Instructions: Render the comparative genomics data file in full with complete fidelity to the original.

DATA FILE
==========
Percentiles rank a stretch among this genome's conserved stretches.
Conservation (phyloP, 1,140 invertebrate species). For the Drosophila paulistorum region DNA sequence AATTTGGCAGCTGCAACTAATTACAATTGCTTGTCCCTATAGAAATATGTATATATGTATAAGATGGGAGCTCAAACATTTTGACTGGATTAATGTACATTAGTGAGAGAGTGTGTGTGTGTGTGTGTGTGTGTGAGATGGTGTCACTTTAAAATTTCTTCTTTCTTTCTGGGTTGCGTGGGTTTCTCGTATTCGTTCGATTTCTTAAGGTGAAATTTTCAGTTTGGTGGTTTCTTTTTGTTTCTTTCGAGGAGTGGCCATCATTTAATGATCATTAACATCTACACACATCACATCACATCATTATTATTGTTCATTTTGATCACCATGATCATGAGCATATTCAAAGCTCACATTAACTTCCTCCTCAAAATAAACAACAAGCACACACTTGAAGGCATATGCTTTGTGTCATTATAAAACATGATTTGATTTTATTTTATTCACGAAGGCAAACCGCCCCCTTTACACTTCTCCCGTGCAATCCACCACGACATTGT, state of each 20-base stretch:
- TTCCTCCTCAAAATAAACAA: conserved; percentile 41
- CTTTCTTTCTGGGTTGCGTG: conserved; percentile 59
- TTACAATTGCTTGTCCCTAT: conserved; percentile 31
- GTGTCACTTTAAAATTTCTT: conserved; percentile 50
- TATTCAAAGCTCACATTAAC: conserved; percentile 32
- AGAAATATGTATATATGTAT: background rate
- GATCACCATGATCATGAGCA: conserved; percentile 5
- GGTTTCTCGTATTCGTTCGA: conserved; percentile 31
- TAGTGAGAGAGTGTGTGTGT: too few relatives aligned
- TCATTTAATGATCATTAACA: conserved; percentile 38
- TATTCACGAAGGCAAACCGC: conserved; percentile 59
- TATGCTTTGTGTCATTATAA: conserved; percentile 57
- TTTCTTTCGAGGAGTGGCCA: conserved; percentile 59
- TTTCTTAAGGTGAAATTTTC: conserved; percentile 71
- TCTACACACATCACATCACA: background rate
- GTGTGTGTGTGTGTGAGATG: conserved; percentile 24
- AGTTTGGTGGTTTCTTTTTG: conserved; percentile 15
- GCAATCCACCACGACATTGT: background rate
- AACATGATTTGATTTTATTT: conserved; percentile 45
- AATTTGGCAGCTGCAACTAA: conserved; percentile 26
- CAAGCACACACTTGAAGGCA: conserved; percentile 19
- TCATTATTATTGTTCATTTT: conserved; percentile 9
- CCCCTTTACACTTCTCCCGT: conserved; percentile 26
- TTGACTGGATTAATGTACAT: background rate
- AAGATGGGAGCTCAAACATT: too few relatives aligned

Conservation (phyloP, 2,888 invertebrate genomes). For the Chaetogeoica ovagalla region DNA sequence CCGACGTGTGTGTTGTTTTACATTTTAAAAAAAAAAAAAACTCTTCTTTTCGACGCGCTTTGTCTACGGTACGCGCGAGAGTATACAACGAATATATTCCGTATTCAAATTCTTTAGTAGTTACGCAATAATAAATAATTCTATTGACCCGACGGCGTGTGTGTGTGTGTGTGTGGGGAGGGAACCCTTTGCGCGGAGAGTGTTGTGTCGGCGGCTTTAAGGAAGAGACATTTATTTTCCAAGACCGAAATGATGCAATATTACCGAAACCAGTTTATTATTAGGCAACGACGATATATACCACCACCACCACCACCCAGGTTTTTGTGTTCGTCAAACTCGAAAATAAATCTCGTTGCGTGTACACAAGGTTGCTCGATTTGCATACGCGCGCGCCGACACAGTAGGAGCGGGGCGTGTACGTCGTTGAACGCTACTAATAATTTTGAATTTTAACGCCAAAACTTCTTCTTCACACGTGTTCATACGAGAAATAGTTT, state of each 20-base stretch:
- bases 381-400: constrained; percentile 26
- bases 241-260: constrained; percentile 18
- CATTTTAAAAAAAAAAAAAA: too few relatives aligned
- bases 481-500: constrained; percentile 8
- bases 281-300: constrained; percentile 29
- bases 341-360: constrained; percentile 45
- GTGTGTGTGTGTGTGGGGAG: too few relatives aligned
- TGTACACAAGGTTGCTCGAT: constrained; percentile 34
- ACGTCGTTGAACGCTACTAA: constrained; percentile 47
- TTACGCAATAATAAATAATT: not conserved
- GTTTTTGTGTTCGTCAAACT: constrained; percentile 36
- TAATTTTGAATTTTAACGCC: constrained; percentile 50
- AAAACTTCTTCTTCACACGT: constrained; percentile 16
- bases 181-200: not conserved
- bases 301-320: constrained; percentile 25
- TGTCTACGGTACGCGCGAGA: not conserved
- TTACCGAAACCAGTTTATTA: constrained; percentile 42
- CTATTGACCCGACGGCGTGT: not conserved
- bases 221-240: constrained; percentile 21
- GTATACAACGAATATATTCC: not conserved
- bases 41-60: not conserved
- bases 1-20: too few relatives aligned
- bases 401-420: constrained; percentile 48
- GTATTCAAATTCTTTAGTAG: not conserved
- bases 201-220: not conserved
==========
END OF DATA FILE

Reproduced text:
Percentiles rank a stretch among this genome's conserved stretches.
Conservation (phyloP, 1,140 invertebrate species). For the Drosophila paulistorum region DNA sequence AATTTGGCAGCTGCAACTAATTACAATTGCTTGTCCCTATAGAAATATGTATATATGTATAAGATGGGAGCTCAAACATTTTGACTGGATTAATGTACATTAGTGAGAGAGTGTGTGTGTGTGTGTGTGTGTGTGAGATGGTGTCACTTTAAAATTTCTTCTTTCTTTCTGGGTTGCGTGGGTTTCTCGTATTCGTTCGATTTCTTAAGGTGAAATTTTCAGTTTGGTGGTTTCTTTTTGTTTCTTTCGAGGAGTGGCCATCATTTAATGATCATTAACATCTACACACATCACATCACATCATTATTATTGTTCATTTTGATCACCATGATCATGAGCATATTCAAAGCTCACATTAACTTCCTCCTCAAAATAAACAACAAGCACACACTTGAAGGCATATGCTTTGTGTCATTATAAAACATGATTTGATTTTATTTTATTCACGAAGGCAAACCGCCCCCTTTACACTTCTCCCGTGCAATCCACCACGACATTGT, state of each 20-base stretch:
- TTCCTCCTCAAAATAAACAA: conserved; percentile 41
- CTTTCTTTCTGGGTTGCGTG: conserved; percentile 59
- TTACAATTGCTTGTCCCTAT: conserved; percentile 31
- GTGTCACTTTAAAATTTCTT: conserved; percentile 50
- TATTCAAAGCTCACATTAAC: conserved; percentile 32
- AGAAATATGTATATATGTAT: background rate
- GATCACCATGATCATGAGCA: conserved; percentile 5
- GGTTTCTCGTATTCGTTCGA: conserved; percentile 31
- TAGTGAGAGAGTGTGTGTGT: too few relatives aligned
- TCATTTAATGATCATTAACA: conserved; percentile 38
- TATTCACGAAGGCAAACCGC: conserved; percentile 59
- TATGCTTTGTGTCATTATAA: conserved; percentile 57
- TTTCTTTCGAGGAGTGGCCA: conserved; percentile 59
- TTTCTTAAGGTGAAATTTTC: conserved; percentile 71
- TCTACACACATCACATCACA: background rate
- GTGTGTGTGTGTGTGAGATG: conserved; percentile 24
- AGTTTGGTGGTTTCTTTTTG: conserved; percentile 15
- GCAATCCACCACGACATTGT: background rate
- AACATGATTTGATTTTATTT: conserved; percentile 45
- AATTTGGCAGCTGCAACTAA: conserved; percentile 26
- CAAGCACACACTTGAAGGCA: conserved; percentile 19
- TCATTATTATTGTTCATTTT: conserved; percentile 9
- CCCCTTTACACTTCTCCCGT: conserved; percentile 26
- TTGACTGGATTAATGTACAT: background rate
- AAGATGGGAGCTCAAACATT: too few relatives aligned

Conservation (phyloP, 2,888 invertebrate genomes). For the Chaetogeoica ovagalla region DNA sequence CCGACGTGTGTGTTGTTTTACATTTTAAAAAAAAAAAAAACTCTTCTTTTCGACGCGCTTTGTCTACGGTACGCGCGAGAGTATACAACGAATATATTCCGTATTCAAATTCTTTAGTAGTTACGCAATAATAAATAATTCTATTGACCCGACGGCGTGTGTGTGTGTGTGTGTGGGGAGGGAACCCTTTGCGCGGAGAGTGTTGTGTCGGCGGCTTTAAGGAAGAGACATTTATTTTCCAAGACCGAAATGATGCAATATTACCGAAACCAGTTTATTATTAGGCAACGACGATATATACCACCACCACCACCACCCAGGTTTTTGTGTTCGTCAAACTCGAAAATAAATCTCGTTGCGTGTACACAAGGTTGCTCGATTTGCATACGCGCGCGCCGACACAGTAGGAGCGGGGCGTGTACGTCGTTGAACGCTACTAATAATTTTGAATTTTAACGCCAAAACTTCTTCTTCACACGTGTTCATACGAGAAATAGTTT, state of each 20-base stretch:
- bases 381-400: constrained; percentile 26
- bases 241-260: constrained; percentile 18
- CATTTTAAAAAAAAAAAAAA: too few relatives aligned
- bases 481-500: constrained; percentile 8
- bases 281-300: constrained; percentile 29
- bases 341-360: constrained; percentile 45
- GTGTGTGTGTGTGTGGGGAG: too few relatives aligned
- TGTACACAAGGTTGCTCGAT: constrained; percentile 34
- ACGTCGTTGAACGCTACTAA: constrained; percentile 47
- TTACGCAATAATAAATAATT: not conserved
- GTTTTTGTGTTCGTCAAACT: constrained; percentile 36
- TAATTTTGAATTTTAACGCC: constrained; percentile 50
- AAAACTTCTTCTTCACACGT: constrained; percentile 16
- bases 181-200: not conserved
- bases 301-320: constrained; percentile 25
- TGTCTACGGTACGCGCGAGA: not conserved
- TTACCGAAACCAGTTTATTA: constrained; percentile 42
- CTATTGACCCGACGGCGTGT: not conserved
- bases 221-240: constrained; percentile 21
- GTATACAACGAATATATTCC: not conserved
- bases 41-60: not conserved
- bases 1-20: too few relatives aligned
- bases 401-420: constrained; percentile 48
- GTATTCAAATTCTTTAGTAG: not conserved
- bases 201-220: not conserved